Practices face seniority clawback

Practices are being forced to repay thousands of pounds in seniority pay, even when the partners who benefited have since retired, emigrated or died.

Dr Richard Vautrey: Difficult for practices if a partner has died
Dr Richard Vautrey: Difficult for practices if a partner has died

Payments in 2004/5 and 2005/6 were based on estimates, but final figures released this year show some GPs were overpaid. Primary care organisations (PCOs) are now clawing money back from practices, which are liable whether or not the partners who benefited have now left.

Stuart Williamson, a partner at accountancy firm Williamson West said practices in England may have to repay up to £4,000 a year for the top earning GPs.

He said that practices where partners have retired recently are particularly vulnerable and could 'face an uphill struggle' recouping the money.

'I know of one practice that has lost more than £8,000 and another where a partner has emigrated and the practice has to pay back £2,424 on her behalf.

'It could be enormously difficult for practices to get the money back, especially if a partner has since died,' he said.

At least one PCT has offered a partial reprieve. Gloucestershire LMC secretary Mike Forster said NHS Gloucestershire had agreed not to 'ask practices to pursue the estates of dead partners'.

But he added that 'in the case of partners who have moved to other practices or ceased to be partners there may be negotiation to be done'.

GPC deputy chairman Dr Richard Vautrey hoped other PCOs would copy Gloucestershire's approach. 'Clearly it is difficult for practices in some circumstances, especially if a partner has died.'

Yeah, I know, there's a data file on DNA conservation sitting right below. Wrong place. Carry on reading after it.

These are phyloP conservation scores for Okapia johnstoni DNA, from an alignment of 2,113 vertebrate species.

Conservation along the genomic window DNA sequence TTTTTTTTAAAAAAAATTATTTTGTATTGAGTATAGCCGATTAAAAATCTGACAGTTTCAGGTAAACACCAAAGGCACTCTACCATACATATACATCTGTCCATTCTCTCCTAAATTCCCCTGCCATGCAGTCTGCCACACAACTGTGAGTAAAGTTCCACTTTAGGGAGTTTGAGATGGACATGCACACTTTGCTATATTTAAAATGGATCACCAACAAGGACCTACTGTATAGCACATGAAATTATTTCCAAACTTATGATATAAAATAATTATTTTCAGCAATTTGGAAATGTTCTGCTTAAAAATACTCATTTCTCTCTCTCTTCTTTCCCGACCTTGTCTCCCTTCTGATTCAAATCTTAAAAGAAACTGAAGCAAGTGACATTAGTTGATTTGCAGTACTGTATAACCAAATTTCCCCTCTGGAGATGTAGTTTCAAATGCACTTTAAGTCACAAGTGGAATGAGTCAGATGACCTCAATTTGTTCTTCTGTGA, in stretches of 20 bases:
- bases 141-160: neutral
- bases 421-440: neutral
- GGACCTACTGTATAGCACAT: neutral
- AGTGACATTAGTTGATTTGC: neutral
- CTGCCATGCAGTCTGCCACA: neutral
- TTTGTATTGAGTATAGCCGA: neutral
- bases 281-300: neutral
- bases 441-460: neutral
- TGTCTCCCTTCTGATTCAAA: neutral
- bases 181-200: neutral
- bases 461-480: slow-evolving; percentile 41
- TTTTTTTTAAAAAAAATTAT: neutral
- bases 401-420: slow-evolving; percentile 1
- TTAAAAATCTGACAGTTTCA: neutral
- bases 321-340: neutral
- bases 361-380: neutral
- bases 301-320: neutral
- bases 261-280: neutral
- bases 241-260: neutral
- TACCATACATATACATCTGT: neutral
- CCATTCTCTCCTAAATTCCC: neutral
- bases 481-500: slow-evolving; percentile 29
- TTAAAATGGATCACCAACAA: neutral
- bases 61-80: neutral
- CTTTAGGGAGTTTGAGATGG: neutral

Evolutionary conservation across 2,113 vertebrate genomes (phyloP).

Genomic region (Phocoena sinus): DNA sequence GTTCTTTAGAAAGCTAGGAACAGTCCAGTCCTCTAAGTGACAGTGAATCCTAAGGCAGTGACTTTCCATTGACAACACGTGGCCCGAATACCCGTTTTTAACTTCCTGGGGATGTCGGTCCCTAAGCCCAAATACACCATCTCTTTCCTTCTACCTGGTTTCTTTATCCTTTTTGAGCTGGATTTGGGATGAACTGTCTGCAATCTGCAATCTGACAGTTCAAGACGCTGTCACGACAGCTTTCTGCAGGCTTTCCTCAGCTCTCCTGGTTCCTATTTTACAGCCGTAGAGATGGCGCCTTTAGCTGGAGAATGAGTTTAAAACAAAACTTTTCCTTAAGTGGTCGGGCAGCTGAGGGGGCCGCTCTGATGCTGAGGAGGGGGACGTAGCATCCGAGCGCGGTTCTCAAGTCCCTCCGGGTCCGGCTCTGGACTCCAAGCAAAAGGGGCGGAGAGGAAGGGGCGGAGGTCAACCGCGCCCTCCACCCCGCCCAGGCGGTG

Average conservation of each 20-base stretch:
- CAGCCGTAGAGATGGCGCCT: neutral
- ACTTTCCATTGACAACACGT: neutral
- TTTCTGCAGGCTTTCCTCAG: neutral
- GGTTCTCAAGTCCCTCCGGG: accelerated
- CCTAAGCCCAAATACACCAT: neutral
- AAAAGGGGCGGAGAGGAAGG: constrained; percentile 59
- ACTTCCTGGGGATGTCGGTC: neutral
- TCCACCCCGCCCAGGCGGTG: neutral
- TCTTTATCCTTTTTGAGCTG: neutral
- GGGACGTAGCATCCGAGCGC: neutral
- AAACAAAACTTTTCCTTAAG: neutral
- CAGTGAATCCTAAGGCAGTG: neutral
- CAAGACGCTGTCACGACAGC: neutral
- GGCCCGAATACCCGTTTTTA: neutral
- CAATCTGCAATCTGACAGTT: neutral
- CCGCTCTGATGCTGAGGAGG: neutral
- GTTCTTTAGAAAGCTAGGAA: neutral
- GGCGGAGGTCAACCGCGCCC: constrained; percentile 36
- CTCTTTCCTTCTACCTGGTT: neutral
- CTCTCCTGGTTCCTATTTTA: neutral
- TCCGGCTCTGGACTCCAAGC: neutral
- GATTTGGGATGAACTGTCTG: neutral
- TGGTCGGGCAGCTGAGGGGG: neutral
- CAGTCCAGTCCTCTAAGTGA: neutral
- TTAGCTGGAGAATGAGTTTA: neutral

He said the GPC had been warning practices that they could be asked to repay seniority funding.

The final seniority factors for the two tax years from 2004 to 2006, which vary across the UK, were revealed in July.

In England, the final 2004/5 figure was £81,123, compared with an interim £75,000. The 2005/6 factor was £91,123, and the interim £80,940.

Mr Williamson explained that if a GP's income minus any seniority payments falls below two-thirds of the final seniority factor, then the practice will be liable to a 40 per cent clawback - which could be up to £4,000. Two-thirds of the 2004/5 payment is £54,082, and for 2005/6 this works out at £60,749.

Mr Williamson warned practices to prepare for possible over-estimates in future years, adding that final seniority factors had not yet been calculated beyond 2005/6.

Seniority pay

  • Practices may have to repay up to £4,000 per partner per year.
  • Practices are liable even if the partner has left, emigrated or died.

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